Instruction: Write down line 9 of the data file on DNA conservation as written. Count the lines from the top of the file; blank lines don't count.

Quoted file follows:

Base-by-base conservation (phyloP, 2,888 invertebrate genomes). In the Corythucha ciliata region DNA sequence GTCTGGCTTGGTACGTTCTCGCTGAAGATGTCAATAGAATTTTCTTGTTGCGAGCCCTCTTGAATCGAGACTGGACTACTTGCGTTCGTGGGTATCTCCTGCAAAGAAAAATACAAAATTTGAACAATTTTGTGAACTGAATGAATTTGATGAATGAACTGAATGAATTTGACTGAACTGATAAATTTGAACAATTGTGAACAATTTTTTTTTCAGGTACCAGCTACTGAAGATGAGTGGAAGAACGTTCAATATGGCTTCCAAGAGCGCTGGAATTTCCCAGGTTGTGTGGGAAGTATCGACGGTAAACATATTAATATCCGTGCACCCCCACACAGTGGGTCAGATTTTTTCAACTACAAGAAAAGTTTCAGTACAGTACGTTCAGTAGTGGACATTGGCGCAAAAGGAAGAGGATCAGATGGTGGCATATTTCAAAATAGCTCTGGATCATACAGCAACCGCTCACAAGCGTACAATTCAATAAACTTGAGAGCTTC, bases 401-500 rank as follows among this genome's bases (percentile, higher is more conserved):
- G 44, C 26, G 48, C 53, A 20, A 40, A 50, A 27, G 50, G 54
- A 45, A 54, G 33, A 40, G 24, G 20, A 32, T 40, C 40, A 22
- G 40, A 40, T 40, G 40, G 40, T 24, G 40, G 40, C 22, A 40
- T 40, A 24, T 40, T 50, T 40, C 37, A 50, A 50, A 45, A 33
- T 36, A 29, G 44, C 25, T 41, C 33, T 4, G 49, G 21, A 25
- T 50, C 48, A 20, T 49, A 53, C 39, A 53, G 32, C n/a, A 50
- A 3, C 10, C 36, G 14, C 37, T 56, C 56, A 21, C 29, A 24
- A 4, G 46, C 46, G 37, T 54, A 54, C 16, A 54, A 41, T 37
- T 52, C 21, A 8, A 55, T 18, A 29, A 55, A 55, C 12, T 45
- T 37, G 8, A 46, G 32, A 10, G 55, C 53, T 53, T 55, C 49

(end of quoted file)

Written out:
- A 4, G 46, C 46, G 37, T 54, A 54, C 16, A 54, A 41, T 37